Project Photon and Lightwave, the start of a new VMware era

VMware Cloud-Native Apps released their first open-source projects with the announcement and release of project Lightwave and Photon. This is a new step in the path forward for VMware. VMware has always been closed source and supportive of other open-source projects, but this is the first time that VMware is taking the lead and released code through open-source for it’s own projects.

A new step and it suits the approach of making “developers first class citizens of the datacenter”. I’ve been working with VMware products for some years now and have seen this trend slowly building up. Their is a shift happening. No longer are applications the turf that only belongs to developers and nor is IT infrastructure the turf that only belongs to the IT operations guys. Call it evolution, call it “DevOps”, but more and more organisations see the benefit of making applications and IT operations work closely together to get the best out of both worlds : a platform that can run any applications; legacy or cloud-native.

In my opinion it is a good move for VMware to follow this trend and to transform itself from an IT infrastructure company into a company that acknowledges the needs of both the developers and the IT ops guys. VMware is one of the thought leaders in the space of virtualization and cloud computing and has experience of introducing complex software concepts into enterprise environments. Server virtualization was the start, with Software-Defined Data Center being the vision that build on the advantages that virtualization provides.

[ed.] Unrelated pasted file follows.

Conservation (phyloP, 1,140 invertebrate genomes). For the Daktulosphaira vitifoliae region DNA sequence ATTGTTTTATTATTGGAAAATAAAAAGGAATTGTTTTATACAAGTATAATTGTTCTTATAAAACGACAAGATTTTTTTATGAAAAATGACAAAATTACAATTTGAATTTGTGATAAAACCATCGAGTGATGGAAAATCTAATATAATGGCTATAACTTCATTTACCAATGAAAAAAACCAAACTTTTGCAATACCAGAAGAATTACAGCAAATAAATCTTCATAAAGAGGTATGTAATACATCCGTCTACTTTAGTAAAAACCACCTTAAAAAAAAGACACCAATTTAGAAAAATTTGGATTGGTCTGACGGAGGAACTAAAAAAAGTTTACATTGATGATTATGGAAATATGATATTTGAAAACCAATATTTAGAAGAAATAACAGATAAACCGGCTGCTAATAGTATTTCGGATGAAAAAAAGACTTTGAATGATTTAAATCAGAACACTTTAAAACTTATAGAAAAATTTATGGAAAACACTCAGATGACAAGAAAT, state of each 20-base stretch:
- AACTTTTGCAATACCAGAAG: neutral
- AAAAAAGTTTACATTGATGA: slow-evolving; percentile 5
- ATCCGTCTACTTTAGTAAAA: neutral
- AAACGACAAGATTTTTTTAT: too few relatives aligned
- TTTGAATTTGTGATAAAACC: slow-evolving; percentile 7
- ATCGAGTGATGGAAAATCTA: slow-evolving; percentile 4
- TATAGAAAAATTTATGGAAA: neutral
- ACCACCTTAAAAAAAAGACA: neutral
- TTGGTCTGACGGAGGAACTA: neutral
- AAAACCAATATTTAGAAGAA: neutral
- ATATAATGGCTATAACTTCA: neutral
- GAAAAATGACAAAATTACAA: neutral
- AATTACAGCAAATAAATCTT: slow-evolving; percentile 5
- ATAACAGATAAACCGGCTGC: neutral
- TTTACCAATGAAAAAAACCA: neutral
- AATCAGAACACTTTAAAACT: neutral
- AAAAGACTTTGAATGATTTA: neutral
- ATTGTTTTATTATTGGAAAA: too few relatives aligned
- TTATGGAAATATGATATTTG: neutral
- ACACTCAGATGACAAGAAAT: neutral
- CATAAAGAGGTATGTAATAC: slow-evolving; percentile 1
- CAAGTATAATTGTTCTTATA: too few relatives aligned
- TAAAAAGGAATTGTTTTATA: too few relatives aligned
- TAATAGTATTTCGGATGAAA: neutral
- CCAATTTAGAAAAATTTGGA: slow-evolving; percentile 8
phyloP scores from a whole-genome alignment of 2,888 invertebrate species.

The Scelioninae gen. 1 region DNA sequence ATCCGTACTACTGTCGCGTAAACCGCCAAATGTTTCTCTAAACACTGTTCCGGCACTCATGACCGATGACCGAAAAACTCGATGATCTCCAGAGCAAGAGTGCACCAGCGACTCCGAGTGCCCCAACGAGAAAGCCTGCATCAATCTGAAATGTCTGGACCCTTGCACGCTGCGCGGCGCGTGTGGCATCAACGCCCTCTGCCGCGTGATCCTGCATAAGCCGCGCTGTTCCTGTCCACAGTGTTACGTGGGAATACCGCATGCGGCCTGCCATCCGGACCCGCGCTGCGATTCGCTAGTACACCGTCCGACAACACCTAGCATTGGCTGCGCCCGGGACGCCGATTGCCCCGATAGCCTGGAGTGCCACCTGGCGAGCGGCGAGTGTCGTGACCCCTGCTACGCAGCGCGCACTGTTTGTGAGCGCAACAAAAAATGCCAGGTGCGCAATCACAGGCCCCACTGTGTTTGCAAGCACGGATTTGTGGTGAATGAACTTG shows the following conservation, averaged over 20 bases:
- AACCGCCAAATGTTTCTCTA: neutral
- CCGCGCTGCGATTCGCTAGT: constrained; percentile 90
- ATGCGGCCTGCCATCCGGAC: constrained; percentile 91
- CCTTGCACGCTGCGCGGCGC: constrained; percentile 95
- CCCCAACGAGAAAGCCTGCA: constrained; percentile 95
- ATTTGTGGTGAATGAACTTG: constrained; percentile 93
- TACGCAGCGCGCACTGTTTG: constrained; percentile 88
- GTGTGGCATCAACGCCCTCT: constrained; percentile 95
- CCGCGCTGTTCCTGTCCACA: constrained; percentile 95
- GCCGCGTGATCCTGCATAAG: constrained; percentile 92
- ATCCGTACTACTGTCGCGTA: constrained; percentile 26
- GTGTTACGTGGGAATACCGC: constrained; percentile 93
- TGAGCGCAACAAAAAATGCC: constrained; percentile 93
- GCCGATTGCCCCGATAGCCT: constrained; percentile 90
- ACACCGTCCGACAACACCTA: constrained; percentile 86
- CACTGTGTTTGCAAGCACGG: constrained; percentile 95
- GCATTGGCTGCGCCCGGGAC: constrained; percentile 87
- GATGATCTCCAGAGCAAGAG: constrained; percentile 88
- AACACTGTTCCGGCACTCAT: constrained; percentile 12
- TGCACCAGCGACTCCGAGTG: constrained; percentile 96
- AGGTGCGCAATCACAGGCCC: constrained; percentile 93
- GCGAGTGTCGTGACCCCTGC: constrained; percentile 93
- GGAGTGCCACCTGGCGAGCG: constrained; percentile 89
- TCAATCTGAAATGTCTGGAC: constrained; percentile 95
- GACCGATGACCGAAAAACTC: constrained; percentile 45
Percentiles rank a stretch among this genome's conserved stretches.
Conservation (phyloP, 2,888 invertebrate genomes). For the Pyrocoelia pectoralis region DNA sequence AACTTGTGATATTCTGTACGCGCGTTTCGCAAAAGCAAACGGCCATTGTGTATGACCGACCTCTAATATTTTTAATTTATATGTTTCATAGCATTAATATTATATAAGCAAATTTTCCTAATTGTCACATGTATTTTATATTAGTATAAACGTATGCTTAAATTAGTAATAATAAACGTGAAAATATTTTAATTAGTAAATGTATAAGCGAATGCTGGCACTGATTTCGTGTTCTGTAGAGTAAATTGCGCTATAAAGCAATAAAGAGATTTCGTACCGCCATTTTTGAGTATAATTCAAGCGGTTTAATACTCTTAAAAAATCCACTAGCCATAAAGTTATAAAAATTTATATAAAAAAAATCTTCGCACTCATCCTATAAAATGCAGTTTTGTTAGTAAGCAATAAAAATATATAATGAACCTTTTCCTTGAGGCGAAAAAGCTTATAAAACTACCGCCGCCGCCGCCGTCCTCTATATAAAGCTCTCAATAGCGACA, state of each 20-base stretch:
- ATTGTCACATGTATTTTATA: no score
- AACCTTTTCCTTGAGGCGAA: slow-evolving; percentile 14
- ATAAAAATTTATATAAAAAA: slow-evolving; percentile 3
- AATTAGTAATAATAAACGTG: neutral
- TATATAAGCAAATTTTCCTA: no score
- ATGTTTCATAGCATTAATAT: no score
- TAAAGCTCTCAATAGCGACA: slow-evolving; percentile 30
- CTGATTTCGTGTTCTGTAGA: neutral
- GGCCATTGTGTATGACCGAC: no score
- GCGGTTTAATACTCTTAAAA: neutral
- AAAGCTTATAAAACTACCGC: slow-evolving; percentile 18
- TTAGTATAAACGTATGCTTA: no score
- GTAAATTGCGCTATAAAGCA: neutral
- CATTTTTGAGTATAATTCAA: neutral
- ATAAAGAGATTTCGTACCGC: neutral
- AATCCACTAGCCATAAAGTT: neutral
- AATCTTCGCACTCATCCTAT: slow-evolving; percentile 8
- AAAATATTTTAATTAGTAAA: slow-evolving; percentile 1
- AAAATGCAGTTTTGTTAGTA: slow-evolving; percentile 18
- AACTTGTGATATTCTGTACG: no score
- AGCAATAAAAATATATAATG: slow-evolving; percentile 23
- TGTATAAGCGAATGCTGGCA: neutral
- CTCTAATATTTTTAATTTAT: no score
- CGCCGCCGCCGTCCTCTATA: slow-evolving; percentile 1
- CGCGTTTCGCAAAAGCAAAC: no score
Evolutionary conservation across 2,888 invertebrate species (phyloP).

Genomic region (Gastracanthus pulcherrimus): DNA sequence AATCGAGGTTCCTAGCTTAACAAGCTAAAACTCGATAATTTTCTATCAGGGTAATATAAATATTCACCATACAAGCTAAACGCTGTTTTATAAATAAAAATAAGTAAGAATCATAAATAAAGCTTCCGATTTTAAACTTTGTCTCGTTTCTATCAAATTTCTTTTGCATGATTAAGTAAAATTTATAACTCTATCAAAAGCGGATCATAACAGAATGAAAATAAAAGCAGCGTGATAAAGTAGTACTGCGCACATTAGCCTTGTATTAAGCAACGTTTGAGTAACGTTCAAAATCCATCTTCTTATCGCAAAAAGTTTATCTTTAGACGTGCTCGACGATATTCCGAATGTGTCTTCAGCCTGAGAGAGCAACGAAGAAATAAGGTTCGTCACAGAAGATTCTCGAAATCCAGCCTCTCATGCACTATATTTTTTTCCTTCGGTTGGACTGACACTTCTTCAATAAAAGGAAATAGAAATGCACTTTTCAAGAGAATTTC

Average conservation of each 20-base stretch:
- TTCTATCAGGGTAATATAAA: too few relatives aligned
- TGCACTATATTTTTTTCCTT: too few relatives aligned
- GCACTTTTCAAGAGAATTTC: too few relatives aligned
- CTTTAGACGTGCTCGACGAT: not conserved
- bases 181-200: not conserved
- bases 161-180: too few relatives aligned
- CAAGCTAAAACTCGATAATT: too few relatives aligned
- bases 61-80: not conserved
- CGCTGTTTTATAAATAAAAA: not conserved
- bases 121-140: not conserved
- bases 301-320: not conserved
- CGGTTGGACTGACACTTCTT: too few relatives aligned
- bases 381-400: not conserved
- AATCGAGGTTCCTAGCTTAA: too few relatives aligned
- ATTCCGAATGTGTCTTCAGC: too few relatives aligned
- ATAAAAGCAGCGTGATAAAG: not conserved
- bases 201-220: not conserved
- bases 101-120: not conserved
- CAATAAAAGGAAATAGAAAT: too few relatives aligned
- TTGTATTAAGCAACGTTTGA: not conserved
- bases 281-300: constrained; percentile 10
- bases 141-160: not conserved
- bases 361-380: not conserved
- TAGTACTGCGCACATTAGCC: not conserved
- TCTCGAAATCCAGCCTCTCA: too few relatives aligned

VMware Cloud-Native Apps is a new era. A new step forward in the continuing to support the application evolution into the cloud. And in my opinion its was only natural to choose the path of open-source. If you want to treat developers as “first class citizens”, you need to make them part of the VMware application development lifecycle.

This is that start of more things to come. I hope we’ll see more projects targeted at the next generation of applications with lost of community involvement and the opportunity to be part of something great. VMware ❤️ Developers!

For more information on project Photon & Lightwave got to http://vmware.github.io/

VMware support for CoreOS

As of today VMware provides support for CoreOS on both vSphere and vCloud Air. This again marks the effort of VMware to support  the containerized world.

CoreOS is one of the lightweight Linux OS distribtutions that is ideal for containers. It is a minimum footprint OS and is designed to run apps that can benefit from a distributed architecture.

It is this distribution architecture that makes it possible to run services at scale with high resilience.

Bringing CoreOS to vSphere and vCloud Air really creates the best of both world: running an OS tailored for Cloud-Native Apps on an infrastructure platform that is build to provide the best performance and resilience from an infrastructure percepective.

The CoreOS OVA has the open-vm-tools natively installed and can get the full benefits of all the VMware has to offer to the OS.